Windows servers no longer need to remain in the land of “as-built” documentation, where a wiki page or word doc specified the individual steps someone ran to build out this particular system, where additional builds took days as we found the time to run all of the software installers by hand. Chef recipes can both build out your systems and simultaneously document the process for you naturally.

More to come, stay tuned.

# Cookbook Name:: powershell
# Recipe:: default
# Author:: Bryan McLellan <>
# Copyright 2010, Opscode, Inc
# Licensed under the Apache License, Version 2.0 (the "License");
# you may not use this file except in compliance with the License.
# You may obtain a copy of the License at
# Unless required by applicable law or agreed to in writing, software
# distributed under the License is distributed on an "AS IS" BASIS,
# See the License for the specific language governing permissions and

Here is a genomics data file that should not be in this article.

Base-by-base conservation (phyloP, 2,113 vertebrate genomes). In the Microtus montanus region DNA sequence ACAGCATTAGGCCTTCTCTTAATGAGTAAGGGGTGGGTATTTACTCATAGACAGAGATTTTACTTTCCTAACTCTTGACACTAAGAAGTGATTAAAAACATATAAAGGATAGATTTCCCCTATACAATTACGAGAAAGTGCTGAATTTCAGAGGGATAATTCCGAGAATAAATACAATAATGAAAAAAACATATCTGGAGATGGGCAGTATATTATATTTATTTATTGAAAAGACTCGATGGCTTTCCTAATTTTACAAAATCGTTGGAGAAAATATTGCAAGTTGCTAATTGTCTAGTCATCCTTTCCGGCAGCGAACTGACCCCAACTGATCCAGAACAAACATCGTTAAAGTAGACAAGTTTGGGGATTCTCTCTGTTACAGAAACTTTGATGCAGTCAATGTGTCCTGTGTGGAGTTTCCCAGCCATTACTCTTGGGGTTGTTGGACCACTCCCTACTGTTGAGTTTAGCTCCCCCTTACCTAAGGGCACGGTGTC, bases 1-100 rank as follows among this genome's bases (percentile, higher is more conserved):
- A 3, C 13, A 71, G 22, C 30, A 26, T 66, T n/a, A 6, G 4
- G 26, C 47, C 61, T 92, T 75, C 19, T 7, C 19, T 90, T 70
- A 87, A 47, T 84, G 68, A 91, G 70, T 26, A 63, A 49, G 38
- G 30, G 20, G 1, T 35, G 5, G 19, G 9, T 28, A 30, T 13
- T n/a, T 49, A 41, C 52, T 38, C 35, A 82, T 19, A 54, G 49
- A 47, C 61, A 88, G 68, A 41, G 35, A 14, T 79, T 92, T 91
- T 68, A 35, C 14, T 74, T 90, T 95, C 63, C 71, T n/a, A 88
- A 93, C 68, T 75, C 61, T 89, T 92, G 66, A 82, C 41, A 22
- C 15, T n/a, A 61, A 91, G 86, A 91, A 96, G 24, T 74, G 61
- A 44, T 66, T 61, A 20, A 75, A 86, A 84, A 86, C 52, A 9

# limitations under the License.

remote_file "c:/windows/temp/Windows6.0-KB968930-x86.msu" do
  source ""

execute "c:/windows/temp/Windows6.0-KB968930-x86.msu /quiet /norestart" do
  action :nothing
  subscribes :run, resources(:remote_file => "c:/windows/temp/Windows6.0-KB968930-x86.msu")

Silent Ruby install on Windows

I dug up unattended ruby install directions while working on Chef installation directions for windows. Most of the secrets can be found in the RubyInstaller discussion group, such as here and here.

Grab the RubyInstaller for windows, then run: rubyinstaller-1.8.7-p302.exe /tasks="assocfiles,modpath" /silent. The tasks option checks (enables) the options to associated .rb files with ruby and adding the ruby binary directory to the path. You probably wouldn’t want these if you were installing multiple versions of ruby.